• Allison B.

Saving Face

I grew up in a Filipino household surrounded by an American community, which often meant resolving conflicts. Whether that was between my American classmates and my too-Filipino self or my Filipino parents and my too-American self, I usually felt like I had to hide parts of my identity depending on who I was interacting with. In school, my teachers and peers told me that I was not expressive enough, that my voice was not loud enough when I spoke in class, and viewed me as a quiet, acquiescent girl who kept to herself. Meanwhile at home, my parents would scold me that I was too expressive, that my emotions, especially the negative ones, were inappropriate, and deemed me a disrespectful child who had become too Americanized. This intrapersonal conflict, coupled with Filipino cultural norms to internalize my emotions, impacted my self-expression and ultimately my mental health as I became older.

I found my coping mechanisms through music and writing. When I was angry, I would play intensely at the piano. When I was sad, I could spill all my tears onto paper. Retrospectively, I've realized that I hid my writing because I hid my emotions, and at the end of the day, I could shove my emotions into a locked journal and access them when I needed to. However, I found out that these creative outlets could only hold so much, and my emotions began bubbling over more and more frequently. I also realized that because my parents internalized their emotions, too, conflicts would be addressed when someone finally snapped and everything brewing in the back of our minds would demand to be heard.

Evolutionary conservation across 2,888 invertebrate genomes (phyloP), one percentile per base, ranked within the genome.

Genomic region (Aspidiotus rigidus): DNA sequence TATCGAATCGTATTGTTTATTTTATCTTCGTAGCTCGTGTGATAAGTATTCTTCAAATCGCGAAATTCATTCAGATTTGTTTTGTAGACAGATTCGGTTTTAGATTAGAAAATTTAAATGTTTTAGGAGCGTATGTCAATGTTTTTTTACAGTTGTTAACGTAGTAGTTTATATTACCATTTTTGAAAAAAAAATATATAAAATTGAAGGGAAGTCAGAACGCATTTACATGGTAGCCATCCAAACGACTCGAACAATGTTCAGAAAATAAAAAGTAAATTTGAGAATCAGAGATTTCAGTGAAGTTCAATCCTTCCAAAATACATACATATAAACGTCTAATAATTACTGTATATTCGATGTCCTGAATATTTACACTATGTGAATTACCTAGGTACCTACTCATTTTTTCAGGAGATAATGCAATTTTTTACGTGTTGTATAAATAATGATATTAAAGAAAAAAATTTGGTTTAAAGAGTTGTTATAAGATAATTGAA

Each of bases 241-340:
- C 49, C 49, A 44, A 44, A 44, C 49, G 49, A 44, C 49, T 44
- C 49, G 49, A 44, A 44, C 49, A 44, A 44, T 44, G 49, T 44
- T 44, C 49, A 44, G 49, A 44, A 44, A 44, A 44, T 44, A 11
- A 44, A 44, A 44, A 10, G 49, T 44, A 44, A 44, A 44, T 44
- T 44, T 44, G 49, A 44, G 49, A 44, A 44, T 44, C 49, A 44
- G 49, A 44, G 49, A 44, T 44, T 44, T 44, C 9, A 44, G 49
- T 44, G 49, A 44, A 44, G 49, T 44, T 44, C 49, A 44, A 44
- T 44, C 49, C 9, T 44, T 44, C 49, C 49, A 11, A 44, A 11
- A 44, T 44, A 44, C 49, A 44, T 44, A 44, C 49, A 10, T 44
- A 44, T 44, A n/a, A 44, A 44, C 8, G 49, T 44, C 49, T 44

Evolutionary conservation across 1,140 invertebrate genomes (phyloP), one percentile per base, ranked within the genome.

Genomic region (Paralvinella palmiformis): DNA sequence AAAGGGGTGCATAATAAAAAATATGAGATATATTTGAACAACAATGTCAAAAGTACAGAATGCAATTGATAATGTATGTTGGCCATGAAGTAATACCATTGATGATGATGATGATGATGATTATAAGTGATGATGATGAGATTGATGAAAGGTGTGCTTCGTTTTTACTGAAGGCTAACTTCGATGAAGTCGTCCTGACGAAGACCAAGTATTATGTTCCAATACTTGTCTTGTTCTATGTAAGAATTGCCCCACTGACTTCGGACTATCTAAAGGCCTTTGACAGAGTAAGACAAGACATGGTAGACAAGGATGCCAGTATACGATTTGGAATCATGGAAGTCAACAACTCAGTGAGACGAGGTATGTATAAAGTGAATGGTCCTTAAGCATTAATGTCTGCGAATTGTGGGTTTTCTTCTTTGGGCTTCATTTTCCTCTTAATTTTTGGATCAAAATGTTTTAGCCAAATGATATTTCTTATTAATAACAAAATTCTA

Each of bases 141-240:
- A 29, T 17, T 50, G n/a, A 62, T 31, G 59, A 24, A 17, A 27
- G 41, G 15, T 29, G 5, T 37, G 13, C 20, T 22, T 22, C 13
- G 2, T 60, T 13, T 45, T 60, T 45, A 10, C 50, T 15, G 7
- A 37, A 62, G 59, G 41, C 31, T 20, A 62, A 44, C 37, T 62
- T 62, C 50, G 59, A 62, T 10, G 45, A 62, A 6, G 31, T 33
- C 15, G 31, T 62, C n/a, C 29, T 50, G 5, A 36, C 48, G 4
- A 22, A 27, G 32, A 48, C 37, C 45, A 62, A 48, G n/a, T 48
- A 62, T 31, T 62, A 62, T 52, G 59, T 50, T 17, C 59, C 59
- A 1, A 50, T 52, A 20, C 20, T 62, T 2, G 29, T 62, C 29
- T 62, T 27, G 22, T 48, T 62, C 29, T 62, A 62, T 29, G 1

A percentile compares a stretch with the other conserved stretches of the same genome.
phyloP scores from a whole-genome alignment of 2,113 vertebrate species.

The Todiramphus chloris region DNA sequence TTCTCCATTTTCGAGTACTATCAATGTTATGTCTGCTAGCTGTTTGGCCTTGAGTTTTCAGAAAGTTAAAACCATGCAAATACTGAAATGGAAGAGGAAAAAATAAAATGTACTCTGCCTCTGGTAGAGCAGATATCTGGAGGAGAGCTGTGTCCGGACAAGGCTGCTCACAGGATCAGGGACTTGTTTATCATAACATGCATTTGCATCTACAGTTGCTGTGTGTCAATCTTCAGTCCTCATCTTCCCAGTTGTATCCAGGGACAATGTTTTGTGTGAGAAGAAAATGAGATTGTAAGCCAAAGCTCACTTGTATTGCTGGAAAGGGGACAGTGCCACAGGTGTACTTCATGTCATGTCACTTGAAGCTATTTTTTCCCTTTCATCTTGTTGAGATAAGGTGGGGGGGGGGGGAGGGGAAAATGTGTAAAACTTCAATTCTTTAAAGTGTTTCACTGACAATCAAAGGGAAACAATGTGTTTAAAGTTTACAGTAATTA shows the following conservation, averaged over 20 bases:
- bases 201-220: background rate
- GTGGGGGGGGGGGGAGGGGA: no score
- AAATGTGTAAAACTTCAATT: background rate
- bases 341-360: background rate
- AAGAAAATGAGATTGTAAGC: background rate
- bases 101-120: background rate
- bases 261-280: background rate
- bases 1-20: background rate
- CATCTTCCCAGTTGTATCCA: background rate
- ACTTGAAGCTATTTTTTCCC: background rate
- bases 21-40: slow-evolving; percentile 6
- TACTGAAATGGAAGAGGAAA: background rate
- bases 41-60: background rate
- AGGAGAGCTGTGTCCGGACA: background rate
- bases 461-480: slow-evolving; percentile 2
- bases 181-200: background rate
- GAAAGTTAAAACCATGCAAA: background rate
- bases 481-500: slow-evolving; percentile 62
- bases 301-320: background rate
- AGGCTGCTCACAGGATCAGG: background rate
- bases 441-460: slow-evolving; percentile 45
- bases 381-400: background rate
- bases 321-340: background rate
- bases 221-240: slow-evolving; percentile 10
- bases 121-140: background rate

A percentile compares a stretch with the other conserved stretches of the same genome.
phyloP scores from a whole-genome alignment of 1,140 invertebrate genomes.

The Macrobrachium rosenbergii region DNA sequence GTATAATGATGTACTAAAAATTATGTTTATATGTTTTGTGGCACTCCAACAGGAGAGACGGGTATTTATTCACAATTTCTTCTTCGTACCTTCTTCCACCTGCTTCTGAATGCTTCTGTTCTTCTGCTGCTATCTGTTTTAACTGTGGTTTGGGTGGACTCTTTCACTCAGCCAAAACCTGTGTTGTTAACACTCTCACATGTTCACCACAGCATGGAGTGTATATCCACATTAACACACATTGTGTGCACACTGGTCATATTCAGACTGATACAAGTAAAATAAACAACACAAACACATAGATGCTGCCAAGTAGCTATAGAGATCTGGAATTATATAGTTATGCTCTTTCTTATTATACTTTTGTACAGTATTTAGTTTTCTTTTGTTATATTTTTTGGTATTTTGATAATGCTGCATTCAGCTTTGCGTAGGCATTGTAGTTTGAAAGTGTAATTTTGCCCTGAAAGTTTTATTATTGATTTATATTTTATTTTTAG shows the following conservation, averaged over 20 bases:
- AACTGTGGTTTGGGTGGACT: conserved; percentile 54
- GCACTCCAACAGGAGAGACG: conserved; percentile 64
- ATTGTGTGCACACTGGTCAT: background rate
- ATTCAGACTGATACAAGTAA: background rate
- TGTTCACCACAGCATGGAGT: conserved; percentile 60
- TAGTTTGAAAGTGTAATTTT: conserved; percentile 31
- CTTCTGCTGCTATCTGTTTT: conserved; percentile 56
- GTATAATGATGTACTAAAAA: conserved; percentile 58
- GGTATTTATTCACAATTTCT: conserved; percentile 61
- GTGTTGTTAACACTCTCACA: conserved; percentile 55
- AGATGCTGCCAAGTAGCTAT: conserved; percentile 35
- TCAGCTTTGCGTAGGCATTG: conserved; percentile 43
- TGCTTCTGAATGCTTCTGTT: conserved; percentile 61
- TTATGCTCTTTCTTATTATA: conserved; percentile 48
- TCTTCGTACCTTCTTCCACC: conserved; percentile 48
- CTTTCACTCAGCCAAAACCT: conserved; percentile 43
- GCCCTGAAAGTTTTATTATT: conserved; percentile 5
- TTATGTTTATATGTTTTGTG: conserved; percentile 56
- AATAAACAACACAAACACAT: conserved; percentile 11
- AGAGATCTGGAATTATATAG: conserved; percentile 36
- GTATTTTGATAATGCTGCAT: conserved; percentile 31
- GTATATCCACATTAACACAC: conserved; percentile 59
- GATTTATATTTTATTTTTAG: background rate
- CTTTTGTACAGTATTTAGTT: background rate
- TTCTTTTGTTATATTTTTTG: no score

In the Filipino culture, we emphasize preserving the image of the perfect Filipino family, which impacts our perspectives of mental health. We are more concerned with saving face than saving our people from the long-lasting effects of internalizing our emotions. Men are taught to be stoic in the face of adversity, inexpressive amidst grief and pain, while women are expected to gracefully and delicately endure even the harshest of situations. In my personal experiences, I have seen people sweep taboo secrets of depression and abuse underneath their rugs in the name of saving face. I have seen the silent suffering of people pressured by cultural standards, who are hesitant to seek help and support because of stigmas surrounding therapy or counseling. While I wish that a blog post like this would help transform Filipino perspectives surrounding mental health, I know that this issue is so deeply embedded in our culture. Change will involve a united community and the ideas of its diverse members. So what's my contribution?

As a young Filipino-American female, I share my writing and my stories to demonstrate that it is okay to share. I myself have struggled or continue to struggle with anxiety, pressures of perfectionism, and being very hard on myself. What I've learned recently is that negative emotions are just as valid as positive ones. No one should be happy, agreeable, and perfect all the time, and no one should feel compelled to remain emotionless when they feel anything but. Learning to accept and express negative emotions as a part of life means that we are learning to accept and express ourselves. We should not be ashamed of our emotions because they make us live our lives so vibrantly! They make us human, and that’s all we are expected to be.

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